A laser beam obliterates a drop of ink. A winner of the Milton Van Dyke award.
Fluid mechanics is the science of breaking waves, explosions, bubbles, ripples, clouds, and currents. So when editors of the Journal of Fluid Mechanics declared, in 1967, that their discipline was “photogenic,” their vanity was justified.More cool fluid dynamics gifs here.
That sense of self-love still pervades the field. So much so, that the centerpiece of the annual American Physical Society’s Division of Fluid Dynamics meeting is a competition to see who made the most beautiful science that year. At the 2014 meeting, held here November 23-25, the contest featured nearly 100 video submissions.
The topics explored ranged from everyday fascinations—dogs lapping water, sloshing beer, and roiling clouds—to the esoteric, like a strangely zen-like movie of a laser beam obliterating an inkspot....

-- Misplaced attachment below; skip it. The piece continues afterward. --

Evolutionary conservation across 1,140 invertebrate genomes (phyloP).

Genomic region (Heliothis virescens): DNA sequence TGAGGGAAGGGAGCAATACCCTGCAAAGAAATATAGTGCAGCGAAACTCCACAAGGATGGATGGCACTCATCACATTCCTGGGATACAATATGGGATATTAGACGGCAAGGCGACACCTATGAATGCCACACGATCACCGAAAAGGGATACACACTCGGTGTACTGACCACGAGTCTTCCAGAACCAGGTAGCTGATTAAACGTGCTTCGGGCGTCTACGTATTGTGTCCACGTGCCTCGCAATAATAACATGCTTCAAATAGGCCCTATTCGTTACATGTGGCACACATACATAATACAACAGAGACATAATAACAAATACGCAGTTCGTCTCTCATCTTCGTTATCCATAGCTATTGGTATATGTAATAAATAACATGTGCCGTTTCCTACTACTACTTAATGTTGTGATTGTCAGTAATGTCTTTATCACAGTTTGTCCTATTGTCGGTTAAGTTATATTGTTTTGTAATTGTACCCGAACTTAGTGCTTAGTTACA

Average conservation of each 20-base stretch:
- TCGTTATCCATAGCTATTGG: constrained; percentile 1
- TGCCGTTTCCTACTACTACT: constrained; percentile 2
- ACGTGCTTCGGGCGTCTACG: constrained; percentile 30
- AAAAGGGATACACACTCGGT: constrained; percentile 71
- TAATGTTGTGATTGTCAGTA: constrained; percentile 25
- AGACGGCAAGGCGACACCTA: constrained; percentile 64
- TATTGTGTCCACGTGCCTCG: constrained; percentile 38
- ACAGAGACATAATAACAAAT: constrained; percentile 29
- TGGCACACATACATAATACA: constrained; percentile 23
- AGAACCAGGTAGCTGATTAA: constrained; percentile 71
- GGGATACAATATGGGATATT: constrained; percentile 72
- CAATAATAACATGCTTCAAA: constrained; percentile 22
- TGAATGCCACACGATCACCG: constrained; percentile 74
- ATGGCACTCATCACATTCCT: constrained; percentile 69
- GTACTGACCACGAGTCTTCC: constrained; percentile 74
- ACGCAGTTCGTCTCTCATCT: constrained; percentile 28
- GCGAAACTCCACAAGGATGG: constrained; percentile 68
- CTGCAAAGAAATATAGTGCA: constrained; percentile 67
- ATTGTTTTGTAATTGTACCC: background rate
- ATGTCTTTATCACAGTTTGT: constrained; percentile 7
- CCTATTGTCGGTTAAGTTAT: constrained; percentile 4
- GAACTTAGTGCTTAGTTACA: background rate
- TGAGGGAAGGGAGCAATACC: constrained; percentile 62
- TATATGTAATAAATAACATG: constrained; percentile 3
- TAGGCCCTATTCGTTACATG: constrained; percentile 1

The competition, which began in 1983, was inspired by a book that came out the year before, An Album of Fluid Motion by Milton Van Dyke. A Stanford professor, Van Dyke understood how important visualizations were to the field, but saw that there were no books showing all the basic ways that fluids move. He’d already set up his own publishing company, and was able to sell the book for $10, making it available to all students. Winners of the competition are given copies of the now out-of-print book.
The video contest has two prize categories, each with three equal winners. The more prestigious of the two is named after Van Dyke, and has a cash gift of $200. The second is simply called the Gallery of Fluid Motion award.